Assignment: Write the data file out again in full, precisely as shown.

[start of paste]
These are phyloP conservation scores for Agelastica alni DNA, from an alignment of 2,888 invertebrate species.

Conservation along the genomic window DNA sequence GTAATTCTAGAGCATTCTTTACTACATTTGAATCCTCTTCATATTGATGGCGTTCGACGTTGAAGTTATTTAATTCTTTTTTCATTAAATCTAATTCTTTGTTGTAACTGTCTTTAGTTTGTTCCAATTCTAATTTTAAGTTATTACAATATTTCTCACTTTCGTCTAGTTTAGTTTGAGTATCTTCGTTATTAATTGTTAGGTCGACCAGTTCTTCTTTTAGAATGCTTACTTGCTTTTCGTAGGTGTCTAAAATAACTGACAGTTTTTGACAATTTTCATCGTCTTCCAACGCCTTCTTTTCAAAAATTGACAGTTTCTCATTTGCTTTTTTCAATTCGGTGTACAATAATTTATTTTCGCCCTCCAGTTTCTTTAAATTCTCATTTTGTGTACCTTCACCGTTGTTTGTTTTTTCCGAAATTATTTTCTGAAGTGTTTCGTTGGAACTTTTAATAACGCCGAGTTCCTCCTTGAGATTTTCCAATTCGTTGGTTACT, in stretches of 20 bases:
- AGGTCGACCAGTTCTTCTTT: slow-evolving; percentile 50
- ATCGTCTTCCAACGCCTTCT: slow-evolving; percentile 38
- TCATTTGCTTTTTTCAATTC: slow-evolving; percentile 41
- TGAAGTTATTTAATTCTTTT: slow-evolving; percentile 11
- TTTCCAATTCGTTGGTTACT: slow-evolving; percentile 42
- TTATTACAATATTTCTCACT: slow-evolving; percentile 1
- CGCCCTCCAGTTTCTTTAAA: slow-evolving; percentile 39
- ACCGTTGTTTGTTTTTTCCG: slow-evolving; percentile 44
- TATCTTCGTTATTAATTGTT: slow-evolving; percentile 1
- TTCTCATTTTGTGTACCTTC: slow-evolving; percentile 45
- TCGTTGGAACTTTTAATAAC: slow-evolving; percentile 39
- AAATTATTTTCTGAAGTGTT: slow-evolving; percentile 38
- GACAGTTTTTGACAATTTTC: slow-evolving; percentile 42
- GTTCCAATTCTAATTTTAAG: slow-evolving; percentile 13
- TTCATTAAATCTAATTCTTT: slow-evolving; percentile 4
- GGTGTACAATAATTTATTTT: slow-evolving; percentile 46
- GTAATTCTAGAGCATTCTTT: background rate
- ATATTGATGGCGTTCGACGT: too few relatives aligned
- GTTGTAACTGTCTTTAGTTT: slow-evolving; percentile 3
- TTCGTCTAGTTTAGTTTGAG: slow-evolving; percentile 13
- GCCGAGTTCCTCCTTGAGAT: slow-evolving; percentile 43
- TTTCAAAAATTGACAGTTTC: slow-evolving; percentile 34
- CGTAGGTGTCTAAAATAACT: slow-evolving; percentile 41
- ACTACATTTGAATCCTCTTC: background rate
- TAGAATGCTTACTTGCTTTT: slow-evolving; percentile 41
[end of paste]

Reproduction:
These are phyloP conservation scores for Agelastica alni DNA, from an alignment of 2,888 invertebrate species.

Conservation along the genomic window DNA sequence GTAATTCTAGAGCATTCTTTACTACATTTGAATCCTCTTCATATTGATGGCGTTCGACGTTGAAGTTATTTAATTCTTTTTTCATTAAATCTAATTCTTTGTTGTAACTGTCTTTAGTTTGTTCCAATTCTAATTTTAAGTTATTACAATATTTCTCACTTTCGTCTAGTTTAGTTTGAGTATCTTCGTTATTAATTGTTAGGTCGACCAGTTCTTCTTTTAGAATGCTTACTTGCTTTTCGTAGGTGTCTAAAATAACTGACAGTTTTTGACAATTTTCATCGTCTTCCAACGCCTTCTTTTCAAAAATTGACAGTTTCTCATTTGCTTTTTTCAATTCGGTGTACAATAATTTATTTTCGCCCTCCAGTTTCTTTAAATTCTCATTTTGTGTACCTTCACCGTTGTTTGTTTTTTCCGAAATTATTTTCTGAAGTGTTTCGTTGGAACTTTTAATAACGCCGAGTTCCTCCTTGAGATTTTCCAATTCGTTGGTTACT, in stretches of 20 bases:
- AGGTCGACCAGTTCTTCTTT: slow-evolving; percentile 50
- ATCGTCTTCCAACGCCTTCT: slow-evolving; percentile 38
- TCATTTGCTTTTTTCAATTC: slow-evolving; percentile 41
- TGAAGTTATTTAATTCTTTT: slow-evolving; percentile 11
- TTTCCAATTCGTTGGTTACT: slow-evolving; percentile 42
- TTATTACAATATTTCTCACT: slow-evolving; percentile 1
- CGCCCTCCAGTTTCTTTAAA: slow-evolving; percentile 39
- ACCGTTGTTTGTTTTTTCCG: slow-evolving; percentile 44
- TATCTTCGTTATTAATTGTT: slow-evolving; percentile 1
- TTCTCATTTTGTGTACCTTC: slow-evolving; percentile 45
- TCGTTGGAACTTTTAATAAC: slow-evolving; percentile 39
- AAATTATTTTCTGAAGTGTT: slow-evolving; percentile 38
- GACAGTTTTTGACAATTTTC: slow-evolving; percentile 42
- GTTCCAATTCTAATTTTAAG: slow-evolving; percentile 13
- TTCATTAAATCTAATTCTTT: slow-evolving; percentile 4
- GGTGTACAATAATTTATTTT: slow-evolving; percentile 46
- GTAATTCTAGAGCATTCTTT: background rate
- ATATTGATGGCGTTCGACGT: too few relatives aligned
- GTTGTAACTGTCTTTAGTTT: slow-evolving; percentile 3
- TTCGTCTAGTTTAGTTTGAG: slow-evolving; percentile 13
- GCCGAGTTCCTCCTTGAGAT: slow-evolving; percentile 43
- TTTCAAAAATTGACAGTTTC: slow-evolving; percentile 34
- CGTAGGTGTCTAAAATAACT: slow-evolving; percentile 41
- ACTACATTTGAATCCTCTTC: background rate
- TAGAATGCTTACTTGCTTTT: slow-evolving; percentile 41